Indonesia has several unique qualities and characteristics, and despite difficulties, the country is far better positioned than anyone would have anticipated two decades ago. The challenge, then, is to avoid overpromising and under-delivering. The expectations being raised in both the United States and Indonesia about what can be accomplished during President Obama’s visit are high, but both sides need to recognize that the trip is just the beginning of a process that will take place over many years. The State Department is actively soliciting ideas and suggestions for how to strengthen and improve Indonesian relations through the partnership and beyond.
Q: The partnership is being advertised as a joint effort; will there be some deliverables for Indonesia as well?
A: Indonesia has a few ideas for working with the U.S., especially on areas such as military cooperation and higher education. Military cooperation is difficult for the U.S., but efforts have been made to convince universities to establish centers in Indonesia, and there are opportunities to partner on strengthening educational exchanges. The U.S. has been clear that the partnership is not just about giving Indonesia aid, but it will take some time and effort.
Q: Will President Obama raise human rights and freedom of expression issues?
A: President Obama is aware of issues related to human rights, especially women’s rights in Aceh. While acknowledging progress, he does realize these are areas for concern. One of the biggest challenges is not only addressing the current issues, but also how to deal with past abuses. The U.S. and Indonesia must acknowledge the past but not dwell on areas where substantial progress has been made.
Q: Will President Obama consider asking what Indonesia can do to facilitate the Middle East Peace Process?
A: There is a general timidity among Indonesians on issues related to the Middle East Peace Process. Although they are comfortable commenting on the situation, they are not comfortable being drawn into it. The U.S. is trying to work on this.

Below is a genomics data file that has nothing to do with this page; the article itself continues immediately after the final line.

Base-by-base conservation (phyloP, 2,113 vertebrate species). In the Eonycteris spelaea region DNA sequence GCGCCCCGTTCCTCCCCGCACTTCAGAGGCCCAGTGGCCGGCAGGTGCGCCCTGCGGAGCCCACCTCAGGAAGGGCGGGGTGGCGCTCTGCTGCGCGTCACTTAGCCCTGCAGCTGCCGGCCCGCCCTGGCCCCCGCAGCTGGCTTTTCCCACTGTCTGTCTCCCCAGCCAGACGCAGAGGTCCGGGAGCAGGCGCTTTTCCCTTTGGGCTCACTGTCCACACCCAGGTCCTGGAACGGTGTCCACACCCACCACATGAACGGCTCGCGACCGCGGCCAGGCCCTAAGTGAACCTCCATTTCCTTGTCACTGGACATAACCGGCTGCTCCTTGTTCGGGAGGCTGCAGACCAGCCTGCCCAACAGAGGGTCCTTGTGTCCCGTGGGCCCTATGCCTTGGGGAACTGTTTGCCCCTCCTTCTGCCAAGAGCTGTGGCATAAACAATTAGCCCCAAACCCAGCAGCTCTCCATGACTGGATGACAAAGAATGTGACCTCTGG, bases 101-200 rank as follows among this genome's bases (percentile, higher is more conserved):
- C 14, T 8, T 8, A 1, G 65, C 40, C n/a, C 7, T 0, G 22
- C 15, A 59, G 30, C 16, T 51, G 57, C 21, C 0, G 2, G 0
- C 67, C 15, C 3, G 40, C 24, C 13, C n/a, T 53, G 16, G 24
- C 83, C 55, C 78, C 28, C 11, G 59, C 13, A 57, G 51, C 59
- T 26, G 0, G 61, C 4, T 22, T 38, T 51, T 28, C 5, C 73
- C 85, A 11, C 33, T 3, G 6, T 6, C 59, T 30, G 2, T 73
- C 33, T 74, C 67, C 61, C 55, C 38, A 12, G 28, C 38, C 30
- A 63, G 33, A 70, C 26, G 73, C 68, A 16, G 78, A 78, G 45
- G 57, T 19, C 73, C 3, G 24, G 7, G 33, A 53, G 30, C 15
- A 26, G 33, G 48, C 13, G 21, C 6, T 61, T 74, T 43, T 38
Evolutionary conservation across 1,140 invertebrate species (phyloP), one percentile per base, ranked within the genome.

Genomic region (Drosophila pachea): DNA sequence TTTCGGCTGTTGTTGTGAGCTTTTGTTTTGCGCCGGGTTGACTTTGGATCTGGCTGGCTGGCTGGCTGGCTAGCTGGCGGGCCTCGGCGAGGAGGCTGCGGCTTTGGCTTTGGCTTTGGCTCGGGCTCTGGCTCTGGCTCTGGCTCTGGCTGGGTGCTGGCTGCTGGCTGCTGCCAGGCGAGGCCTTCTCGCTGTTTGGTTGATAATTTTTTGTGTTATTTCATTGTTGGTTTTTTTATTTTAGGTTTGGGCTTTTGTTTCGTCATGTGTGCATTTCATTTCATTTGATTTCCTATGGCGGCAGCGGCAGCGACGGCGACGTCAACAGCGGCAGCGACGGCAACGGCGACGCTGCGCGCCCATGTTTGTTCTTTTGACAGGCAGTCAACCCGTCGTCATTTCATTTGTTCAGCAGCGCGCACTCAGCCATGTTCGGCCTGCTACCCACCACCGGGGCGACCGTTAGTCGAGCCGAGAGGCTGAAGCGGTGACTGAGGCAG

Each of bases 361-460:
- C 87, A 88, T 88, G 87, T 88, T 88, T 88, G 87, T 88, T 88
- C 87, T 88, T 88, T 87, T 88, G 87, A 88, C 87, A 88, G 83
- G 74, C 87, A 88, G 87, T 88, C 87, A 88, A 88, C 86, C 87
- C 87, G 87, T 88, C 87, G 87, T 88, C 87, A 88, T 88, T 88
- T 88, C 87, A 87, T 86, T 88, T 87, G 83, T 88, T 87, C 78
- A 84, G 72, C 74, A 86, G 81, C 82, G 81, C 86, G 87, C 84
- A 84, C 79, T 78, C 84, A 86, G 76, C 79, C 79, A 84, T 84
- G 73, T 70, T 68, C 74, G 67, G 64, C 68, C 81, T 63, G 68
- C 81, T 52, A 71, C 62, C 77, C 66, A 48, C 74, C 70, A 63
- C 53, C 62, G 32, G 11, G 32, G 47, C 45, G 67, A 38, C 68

Q: Will President Obama be visiting the ASEAN Secretariat?
A: The U.S. is about to send its first ambassador to ASEAN, and the President recognizes that ASEAN issues are critical to regional relations. However, there are a lot of ideas for the short trip to Indonesia, and the itinerary is still being finalized.
Q: American public diplomacy education in Indonesia is severely lacking; there are very few “American Centers” at Indonesian universities, for example. Are there any plans to fund programs such as these?
A: There will likely be a modest increase in public diplomacy, but over the course of many years. However, the most important element of a growing, vibrant, and multidimensional business and commercial relationship with Indonesia is understanding of the United States. Thus, unless there can be a substantial increase in the size of the American business community in Indonesia, it will be difficult for the bilateral relationship to fully achieve its potential. to take off. Hope to see modest increase in public diplomacy, but is years-long process.
Q: Public-Private Partnerships can be a useful tool, especially when the U.S. and Indonesian governments are faced with finite resources – are there any plans to increase public-private partnerships?
A: Unfortunately, the U.S. Government not configured well for Public-Private Partnerships. Thus, developing such programs remains an enormous challenge. However the State Department is working to insert language related to public-private partnerships into President Obama’s statements.